Guillermo Del Toro’s The Shape of Water marks a welcome return to the dark, adult fairy-tale world of his masterful Pan’s Labyrinth. In a labyrinthine secret government lair, reminiscent of the BPRD in Del Toro’s Hellboy movies, two cleaners (Sally Hawkins as the mute Elisa, and Octavia Spencer as Zelda), witness the arrival of a strange humanoid merman, not a million miles removed from that classic 1950s B-movie, Creature from The Black Lagoon. They also witness the cruel treatment of the creature by head of security, Michael Shannon, here revisiting his brilliantly twisted role as Agent Van Alden in TV drama, Boardwalk Empire.
With the feel of an indie movie, this is a Beauty and the Beast tale of the underdog, in which beauty and morality are shown quite literally as skin deep. The majority of the outwardly attractive, wealthy, white, male, Western characters are rotten through-and-through, whilst their supposed “lessers” – the poor, the outcast, those of colour, the disabled, the all-but invisible cleaners - are shown as both capable of selfless heroism, and unconditional love.
Outwardly, the creature (played by Del Toro’s go-to creature actor Doug Jones) is a frightening monster, but when lonely, mute cleaner, Elisa, shows him kindness, feeding him boiled eggs, teaching him sign-language and playing him music, they fall not just in fairy story-style love, but an inter-species love of a passionate sexual nature.
With the help of fellow cleaner, Zelda, and her lonely, gay, artist friend (Richard Jenkins lending humour and heart to a role that could so easily have been a slight caricature), Elisa frees the “monster” from the real monster embodied by Michael Shannon’s suit-wearing sociopath, in a role reminiscent of Ralph Fiennes as Amon Göth in Spielberg’s Schindler’s List – a respectable, family man, kind to his children, loved by his wife, respected by his colleagues – and beneath the thin veneer of respectability, a total psycho.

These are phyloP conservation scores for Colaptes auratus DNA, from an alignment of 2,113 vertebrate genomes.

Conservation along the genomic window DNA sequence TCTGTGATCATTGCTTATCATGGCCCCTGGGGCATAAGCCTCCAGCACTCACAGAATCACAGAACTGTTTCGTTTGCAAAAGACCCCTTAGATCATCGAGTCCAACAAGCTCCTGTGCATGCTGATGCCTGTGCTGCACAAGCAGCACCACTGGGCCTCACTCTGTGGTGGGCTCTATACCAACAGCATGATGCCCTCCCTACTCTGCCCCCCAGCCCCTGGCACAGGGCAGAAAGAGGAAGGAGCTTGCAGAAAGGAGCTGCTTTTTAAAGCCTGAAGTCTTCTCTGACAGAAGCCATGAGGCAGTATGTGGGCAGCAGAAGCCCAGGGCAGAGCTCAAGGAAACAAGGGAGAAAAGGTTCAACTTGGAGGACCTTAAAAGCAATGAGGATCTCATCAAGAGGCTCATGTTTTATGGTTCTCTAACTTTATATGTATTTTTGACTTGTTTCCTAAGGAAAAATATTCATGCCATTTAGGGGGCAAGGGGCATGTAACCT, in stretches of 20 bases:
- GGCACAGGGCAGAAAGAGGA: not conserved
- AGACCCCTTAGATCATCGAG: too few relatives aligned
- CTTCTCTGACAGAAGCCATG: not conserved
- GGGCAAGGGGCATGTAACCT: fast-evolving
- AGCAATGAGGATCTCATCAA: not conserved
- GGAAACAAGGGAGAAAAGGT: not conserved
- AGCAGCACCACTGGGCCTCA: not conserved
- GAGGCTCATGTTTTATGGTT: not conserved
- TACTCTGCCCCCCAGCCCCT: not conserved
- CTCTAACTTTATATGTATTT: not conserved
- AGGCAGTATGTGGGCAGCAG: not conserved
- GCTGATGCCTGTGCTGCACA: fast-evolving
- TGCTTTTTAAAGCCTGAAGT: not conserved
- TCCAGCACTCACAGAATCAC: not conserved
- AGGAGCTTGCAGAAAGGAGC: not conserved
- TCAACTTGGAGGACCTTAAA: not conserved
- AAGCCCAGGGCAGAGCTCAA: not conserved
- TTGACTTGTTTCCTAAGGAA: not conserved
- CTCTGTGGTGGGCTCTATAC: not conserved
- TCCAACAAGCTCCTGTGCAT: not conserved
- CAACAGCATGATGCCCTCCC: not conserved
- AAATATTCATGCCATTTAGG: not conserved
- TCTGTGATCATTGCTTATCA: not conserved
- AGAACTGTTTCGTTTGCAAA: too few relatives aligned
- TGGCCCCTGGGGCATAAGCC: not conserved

With a score by Alexandre Desplat and cinematography initially reminiscent of Jean-Pierre Jeunet’s Amélie, Del Toro quickly shifts from an air of eccentric fantasy to a dark metaphor of the underbelly of the American dream. A nightmarish vision of a society where being coloured, gay, differently abled, female or poor renders you an outsider, unworthy of respect or even consideration as a “normal” human being.
The script, by Del Toro and Vanessa Taylor offers some light in the dark, with delightful humour and touching romance, and whilst the use of fairy-tale tropes means the narrative twists and revelations can be guessed oceans away, there’s enough going on to distract from the essential simplicity of a tale that emphasises water, time and surface appearance as central motifs throughout.
With cracking acting from a superb cast, and Del Toro’s directorial flourishes in service of a strong story, this is a beautiful film to look at and a powerful metaphorical tale.
After my disappointment with Crimson Peak and the enjoyable, but ultimately forgettable Pacific Rim, Del Toro is back in the land of the twisted fairy-tale and it’s a very welcome return indeed.